Today’s Wills & Probate: Archaeologists to digitise burial records following HS2 excavation

Today’s Wills & Probate: Archaeologists to digitise burial records following HS2 excavation. “Archaeologists working on the HS2 rail link are looking for volunteers to help digitise the burial records of 57,639 Londoners who lived in the city in the 18th and 19th century. The information relates to St James’s Burial Ground near Euston station, where more than 31,000 burials were excavated as part of HS2’s archaeology work between 2018 and 2019.”

British Library: The Backstory to Digitising the Barbados Gazette

British Library: The Backstory to Digitising the Barbados Gazette. “Today is the International Day for the Remembrance of the Slave Trade and its Abolition. Today also sees the launch of the second crowdsourcing task of the Agents of Enslavement project. To coincide with these two events we are delighted to share this guest post by Dr Lissa Paul, a literary scholar at Brock University who specialises in children’s literature and Caribbean literary studies.”

Treasure quest: Researchers embark on a pre-modern manuscript mission (Monash University Lens)

Monash University Lens: Treasure quest: Researchers embark on a pre-modern manuscript mission. “Thousands of stories have been written about the impact of COVID-19. One overlooked group is historians in Australia whose research efforts have been stymied by travel restrictions. Medieval scholar Guy Geltner’s solution is to search for any ‘pre-modern’ manuscripts that may be lurking in private collections in Victoria.”

TechCrunch: Apple launches a new iOS app, ‘Siri Speech Study,’ to gather feedback for Siri improvements

TechCrunch: Apple launches a new iOS app, ‘Siri Speech Study,’ to gather feedback for Siri improvements. “Apple recently began a research study designed to collect speech data from study participants. Earlier this month, the company launched on the App Store a new iOS app called ‘Siri Speech Study’, which allows participants who have opted in to share their voice requests and other feedback with Apple. The app is available in a number of worldwide markets but does not register on the App Store’s charts, including under the ‘Utilities’ category where it’s published.”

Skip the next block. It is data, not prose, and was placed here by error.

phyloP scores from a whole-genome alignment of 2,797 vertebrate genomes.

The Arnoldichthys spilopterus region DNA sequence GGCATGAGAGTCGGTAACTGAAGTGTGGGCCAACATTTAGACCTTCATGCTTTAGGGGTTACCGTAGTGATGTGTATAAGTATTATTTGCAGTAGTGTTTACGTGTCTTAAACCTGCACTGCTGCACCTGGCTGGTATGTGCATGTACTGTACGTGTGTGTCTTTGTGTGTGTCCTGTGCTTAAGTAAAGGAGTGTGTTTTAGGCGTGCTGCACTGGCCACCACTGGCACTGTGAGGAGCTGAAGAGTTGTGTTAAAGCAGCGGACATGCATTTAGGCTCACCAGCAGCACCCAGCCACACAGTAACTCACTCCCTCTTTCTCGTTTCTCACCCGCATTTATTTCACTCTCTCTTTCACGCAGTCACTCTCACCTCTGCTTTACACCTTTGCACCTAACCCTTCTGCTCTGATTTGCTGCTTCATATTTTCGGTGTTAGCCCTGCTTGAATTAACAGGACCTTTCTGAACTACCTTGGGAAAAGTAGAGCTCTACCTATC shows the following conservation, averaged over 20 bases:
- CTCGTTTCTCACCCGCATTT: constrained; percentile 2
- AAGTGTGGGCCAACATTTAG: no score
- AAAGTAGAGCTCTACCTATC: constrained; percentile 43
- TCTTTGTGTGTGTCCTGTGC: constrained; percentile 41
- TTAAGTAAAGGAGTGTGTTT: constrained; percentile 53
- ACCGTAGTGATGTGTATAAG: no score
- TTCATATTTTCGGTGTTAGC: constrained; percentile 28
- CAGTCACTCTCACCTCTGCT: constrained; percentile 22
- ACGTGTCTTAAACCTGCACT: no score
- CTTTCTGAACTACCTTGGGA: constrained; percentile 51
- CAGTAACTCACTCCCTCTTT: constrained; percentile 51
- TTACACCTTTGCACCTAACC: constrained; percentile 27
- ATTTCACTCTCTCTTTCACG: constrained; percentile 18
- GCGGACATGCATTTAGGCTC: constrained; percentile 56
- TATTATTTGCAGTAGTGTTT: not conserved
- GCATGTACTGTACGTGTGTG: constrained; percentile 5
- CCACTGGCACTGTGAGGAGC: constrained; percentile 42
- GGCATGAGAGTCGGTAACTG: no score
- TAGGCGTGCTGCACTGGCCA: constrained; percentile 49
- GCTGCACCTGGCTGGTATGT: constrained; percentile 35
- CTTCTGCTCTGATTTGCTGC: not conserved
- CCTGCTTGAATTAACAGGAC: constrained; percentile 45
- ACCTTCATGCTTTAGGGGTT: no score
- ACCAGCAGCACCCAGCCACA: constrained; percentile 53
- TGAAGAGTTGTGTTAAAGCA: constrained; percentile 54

The Conversation: Is it actually false, or do you just disagree? Why Twitter’s user-driven experiment to tackle misinformation is complicated

The Conversation: Is it actually false, or do you just disagree? Why Twitter’s user-driven experiment to tackle misinformation is complicated. “Despite the many factors that influence how individuals identify misleading information, there is still much to be learned from how large groups come to identify what seems misleading. Such data, if made available in some capacity, have great potential to benefit the science of misinformation. And combined with moderation and objective fact-checking approaches, it might even help the platform mitigate the spread of misinformation.”

Hull Live: Families share memories of airship disaster to mark 100th anniversary

Hull Live: Families share memories of airship disaster to mark 100th anniversary. “An appeal for information ahead of the 100th anniversary of an airship disaster that claimed dozens of lives has unearthed a range of ‘touching’ stories and artefacts from the families of casualties, survivors and witnesses. The R.38/ZR-2 exploded mid-flight and crashed into the Humber in front of thousands of onlookers in Hull on August 24 1921, leaving 44 of the aircraft’s 49-strong British and American crew dead.”

NPR: The FBI Keeps Using Clues From Volunteer Sleuths To Find The Jan. 6 Capitol Rioters

NPR: The FBI Keeps Using Clues From Volunteer Sleuths To Find The Jan. 6 Capitol Rioters. “As rioters made their way through the U.S. Capitol on Jan. 6, many of them livestreamed their actions and posted photos and videos on social media. That steady stream of content created an enormous record of evidence that law enforcement needed to sift through to build cases against the accused. Now, more than 575 federal criminal complaints have been filed, and a striking pattern has emerged: Time and time again, the FBI is relying on crowdsourced tips from an ad hoc community of amateur investigators sifting through that pile of content for clues.”